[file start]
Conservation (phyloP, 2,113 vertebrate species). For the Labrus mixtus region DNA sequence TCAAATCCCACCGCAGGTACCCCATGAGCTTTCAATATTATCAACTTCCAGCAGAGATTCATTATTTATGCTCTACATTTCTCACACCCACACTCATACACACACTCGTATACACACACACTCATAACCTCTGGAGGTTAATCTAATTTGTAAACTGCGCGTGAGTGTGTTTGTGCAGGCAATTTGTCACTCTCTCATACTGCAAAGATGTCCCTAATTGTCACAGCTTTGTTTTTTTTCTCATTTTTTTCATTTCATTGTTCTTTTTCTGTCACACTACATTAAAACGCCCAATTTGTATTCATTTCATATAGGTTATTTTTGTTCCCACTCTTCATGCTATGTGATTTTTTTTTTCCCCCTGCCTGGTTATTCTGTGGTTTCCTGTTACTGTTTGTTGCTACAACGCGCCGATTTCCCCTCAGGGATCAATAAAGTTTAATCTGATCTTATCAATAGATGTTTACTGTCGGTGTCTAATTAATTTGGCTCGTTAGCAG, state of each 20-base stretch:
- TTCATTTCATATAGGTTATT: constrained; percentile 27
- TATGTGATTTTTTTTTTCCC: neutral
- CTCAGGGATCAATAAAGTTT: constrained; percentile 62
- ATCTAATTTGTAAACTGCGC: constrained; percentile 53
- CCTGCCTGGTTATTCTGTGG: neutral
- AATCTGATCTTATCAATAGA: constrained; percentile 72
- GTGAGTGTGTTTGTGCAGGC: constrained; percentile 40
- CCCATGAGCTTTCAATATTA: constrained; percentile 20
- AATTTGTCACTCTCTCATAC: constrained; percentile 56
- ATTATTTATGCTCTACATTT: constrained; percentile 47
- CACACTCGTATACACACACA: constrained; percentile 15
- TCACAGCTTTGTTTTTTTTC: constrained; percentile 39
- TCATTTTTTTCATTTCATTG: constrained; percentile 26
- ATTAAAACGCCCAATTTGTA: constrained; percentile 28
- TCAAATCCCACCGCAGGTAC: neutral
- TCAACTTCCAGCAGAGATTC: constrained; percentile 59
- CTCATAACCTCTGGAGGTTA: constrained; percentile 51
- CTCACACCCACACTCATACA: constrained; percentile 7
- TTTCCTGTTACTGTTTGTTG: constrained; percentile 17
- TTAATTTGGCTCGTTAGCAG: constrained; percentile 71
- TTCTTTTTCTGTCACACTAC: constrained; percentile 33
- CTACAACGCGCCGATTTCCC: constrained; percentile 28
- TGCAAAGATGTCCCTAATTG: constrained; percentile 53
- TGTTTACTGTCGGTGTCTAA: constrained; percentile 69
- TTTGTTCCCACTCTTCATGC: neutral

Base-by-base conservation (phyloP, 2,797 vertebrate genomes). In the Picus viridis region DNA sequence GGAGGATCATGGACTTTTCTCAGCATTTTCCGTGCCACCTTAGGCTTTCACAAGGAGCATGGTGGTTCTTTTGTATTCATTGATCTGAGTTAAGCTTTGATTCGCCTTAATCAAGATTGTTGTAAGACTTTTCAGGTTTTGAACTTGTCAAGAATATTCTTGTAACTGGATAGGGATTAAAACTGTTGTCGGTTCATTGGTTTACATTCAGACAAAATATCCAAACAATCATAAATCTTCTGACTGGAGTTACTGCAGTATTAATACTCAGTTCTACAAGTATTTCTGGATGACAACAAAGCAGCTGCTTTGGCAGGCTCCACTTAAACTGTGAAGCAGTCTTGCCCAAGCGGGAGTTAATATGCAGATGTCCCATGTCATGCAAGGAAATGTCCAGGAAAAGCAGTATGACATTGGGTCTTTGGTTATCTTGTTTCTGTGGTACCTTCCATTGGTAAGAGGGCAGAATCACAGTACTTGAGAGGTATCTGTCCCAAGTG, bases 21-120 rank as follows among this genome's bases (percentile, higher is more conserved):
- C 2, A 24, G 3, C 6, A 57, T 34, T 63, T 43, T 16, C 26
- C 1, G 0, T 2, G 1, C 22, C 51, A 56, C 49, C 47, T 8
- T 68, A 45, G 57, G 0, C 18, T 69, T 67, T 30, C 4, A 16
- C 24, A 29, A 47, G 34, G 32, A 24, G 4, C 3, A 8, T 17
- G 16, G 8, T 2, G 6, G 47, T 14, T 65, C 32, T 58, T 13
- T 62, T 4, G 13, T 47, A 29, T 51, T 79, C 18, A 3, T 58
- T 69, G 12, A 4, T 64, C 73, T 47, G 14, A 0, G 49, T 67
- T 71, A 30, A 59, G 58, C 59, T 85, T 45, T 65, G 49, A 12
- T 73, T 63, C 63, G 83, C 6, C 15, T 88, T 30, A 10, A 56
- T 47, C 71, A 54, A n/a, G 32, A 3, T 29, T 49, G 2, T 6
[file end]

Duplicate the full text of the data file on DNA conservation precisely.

Conservation (phyloP, 2,113 vertebrate species). For the Labrus mixtus region DNA sequence TCAAATCCCACCGCAGGTACCCCATGAGCTTTCAATATTATCAACTTCCAGCAGAGATTCATTATTTATGCTCTACATTTCTCACACCCACACTCATACACACACTCGTATACACACACACTCATAACCTCTGGAGGTTAATCTAATTTGTAAACTGCGCGTGAGTGTGTTTGTGCAGGCAATTTGTCACTCTCTCATACTGCAAAGATGTCCCTAATTGTCACAGCTTTGTTTTTTTTCTCATTTTTTTCATTTCATTGTTCTTTTTCTGTCACACTACATTAAAACGCCCAATTTGTATTCATTTCATATAGGTTATTTTTGTTCCCACTCTTCATGCTATGTGATTTTTTTTTTCCCCCTGCCTGGTTATTCTGTGGTTTCCTGTTACTGTTTGTTGCTACAACGCGCCGATTTCCCCTCAGGGATCAATAAAGTTTAATCTGATCTTATCAATAGATGTTTACTGTCGGTGTCTAATTAATTTGGCTCGTTAGCAG, state of each 20-base stretch:
- TTCATTTCATATAGGTTATT: constrained; percentile 27
- TATGTGATTTTTTTTTTCCC: neutral
- CTCAGGGATCAATAAAGTTT: constrained; percentile 62
- ATCTAATTTGTAAACTGCGC: constrained; percentile 53
- CCTGCCTGGTTATTCTGTGG: neutral
- AATCTGATCTTATCAATAGA: constrained; percentile 72
- GTGAGTGTGTTTGTGCAGGC: constrained; percentile 40
- CCCATGAGCTTTCAATATTA: constrained; percentile 20
- AATTTGTCACTCTCTCATAC: constrained; percentile 56
- ATTATTTATGCTCTACATTT: constrained; percentile 47
- CACACTCGTATACACACACA: constrained; percentile 15
- TCACAGCTTTGTTTTTTTTC: constrained; percentile 39
- TCATTTTTTTCATTTCATTG: constrained; percentile 26
- ATTAAAACGCCCAATTTGTA: constrained; percentile 28
- TCAAATCCCACCGCAGGTAC: neutral
- TCAACTTCCAGCAGAGATTC: constrained; percentile 59
- CTCATAACCTCTGGAGGTTA: constrained; percentile 51
- CTCACACCCACACTCATACA: constrained; percentile 7
- TTTCCTGTTACTGTTTGTTG: constrained; percentile 17
- TTAATTTGGCTCGTTAGCAG: constrained; percentile 71
- TTCTTTTTCTGTCACACTAC: constrained; percentile 33
- CTACAACGCGCCGATTTCCC: constrained; percentile 28
- TGCAAAGATGTCCCTAATTG: constrained; percentile 53
- TGTTTACTGTCGGTGTCTAA: constrained; percentile 69
- TTTGTTCCCACTCTTCATGC: neutral

Base-by-base conservation (phyloP, 2,797 vertebrate genomes). In the Picus viridis region DNA sequence GGAGGATCATGGACTTTTCTCAGCATTTTCCGTGCCACCTTAGGCTTTCACAAGGAGCATGGTGGTTCTTTTGTATTCATTGATCTGAGTTAAGCTTTGATTCGCCTTAATCAAGATTGTTGTAAGACTTTTCAGGTTTTGAACTTGTCAAGAATATTCTTGTAACTGGATAGGGATTAAAACTGTTGTCGGTTCATTGGTTTACATTCAGACAAAATATCCAAACAATCATAAATCTTCTGACTGGAGTTACTGCAGTATTAATACTCAGTTCTACAAGTATTTCTGGATGACAACAAAGCAGCTGCTTTGGCAGGCTCCACTTAAACTGTGAAGCAGTCTTGCCCAAGCGGGAGTTAATATGCAGATGTCCCATGTCATGCAAGGAAATGTCCAGGAAAAGCAGTATGACATTGGGTCTTTGGTTATCTTGTTTCTGTGGTACCTTCCATTGGTAAGAGGGCAGAATCACAGTACTTGAGAGGTATCTGTCCCAAGTG, bases 21-120 rank as follows among this genome's bases (percentile, higher is more conserved):
- C 2, A 24, G 3, C 6, A 57, T 34, T 63, T 43, T 16, C 26
- C 1, G 0, T 2, G 1, C 22, C 51, A 56, C 49, C 47, T 8
- T 68, A 45, G 57, G 0, C 18, T 69, T 67, T 30, C 4, A 16
- C 24, A 29, A 47, G 34, G 32, A 24, G 4, C 3, A 8, T 17
- G 16, G 8, T 2, G 6, G 47, T 14, T 65, C 32, T 58, T 13
- T 62, T 4, G 13, T 47, A 29, T 51, T 79, C 18, A 3, T 58
- T 69, G 12, A 4, T 64, C 73, T 47, G 14, A 0, G 49, T 67
- T 71, A 30, A 59, G 58, C 59, T 85, T 45, T 65, G 49, A 12
- T 73, T 63, C 63, G 83, C 6, C 15, T 88, T 30, A 10, A 56
- T 47, C 71, A 54, A n/a, G 32, A 3, T 29, T 49, G 2, T 6